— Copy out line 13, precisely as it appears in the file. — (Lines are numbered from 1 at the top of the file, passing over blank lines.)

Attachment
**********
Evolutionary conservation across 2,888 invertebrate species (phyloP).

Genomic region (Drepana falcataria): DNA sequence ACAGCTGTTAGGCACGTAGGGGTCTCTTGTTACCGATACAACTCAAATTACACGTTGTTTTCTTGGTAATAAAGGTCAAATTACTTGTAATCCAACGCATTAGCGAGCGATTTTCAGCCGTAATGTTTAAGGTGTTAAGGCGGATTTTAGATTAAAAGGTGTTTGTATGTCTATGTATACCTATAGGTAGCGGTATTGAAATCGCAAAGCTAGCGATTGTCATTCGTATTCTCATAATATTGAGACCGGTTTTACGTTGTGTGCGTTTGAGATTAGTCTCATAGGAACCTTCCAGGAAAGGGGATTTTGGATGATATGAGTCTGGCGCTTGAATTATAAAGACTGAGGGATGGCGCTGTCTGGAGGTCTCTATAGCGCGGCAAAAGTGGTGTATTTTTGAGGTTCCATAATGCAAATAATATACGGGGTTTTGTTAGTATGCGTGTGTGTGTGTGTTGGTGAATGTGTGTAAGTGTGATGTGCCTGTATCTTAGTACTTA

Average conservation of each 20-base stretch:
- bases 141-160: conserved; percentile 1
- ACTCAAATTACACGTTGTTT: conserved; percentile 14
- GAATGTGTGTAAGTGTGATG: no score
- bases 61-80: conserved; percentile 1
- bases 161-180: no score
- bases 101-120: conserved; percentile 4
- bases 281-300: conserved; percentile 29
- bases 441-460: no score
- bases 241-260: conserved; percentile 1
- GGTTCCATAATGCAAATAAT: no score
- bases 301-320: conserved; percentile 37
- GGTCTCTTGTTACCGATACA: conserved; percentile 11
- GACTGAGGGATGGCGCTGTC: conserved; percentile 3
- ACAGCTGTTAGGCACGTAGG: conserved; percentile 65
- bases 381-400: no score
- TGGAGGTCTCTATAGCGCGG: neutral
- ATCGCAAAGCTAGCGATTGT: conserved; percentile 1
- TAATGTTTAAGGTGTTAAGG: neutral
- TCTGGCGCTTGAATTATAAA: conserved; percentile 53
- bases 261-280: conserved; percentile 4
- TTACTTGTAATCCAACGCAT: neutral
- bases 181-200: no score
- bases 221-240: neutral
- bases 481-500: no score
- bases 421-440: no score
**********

- GGTTCCATAATGCAAATAAT: no score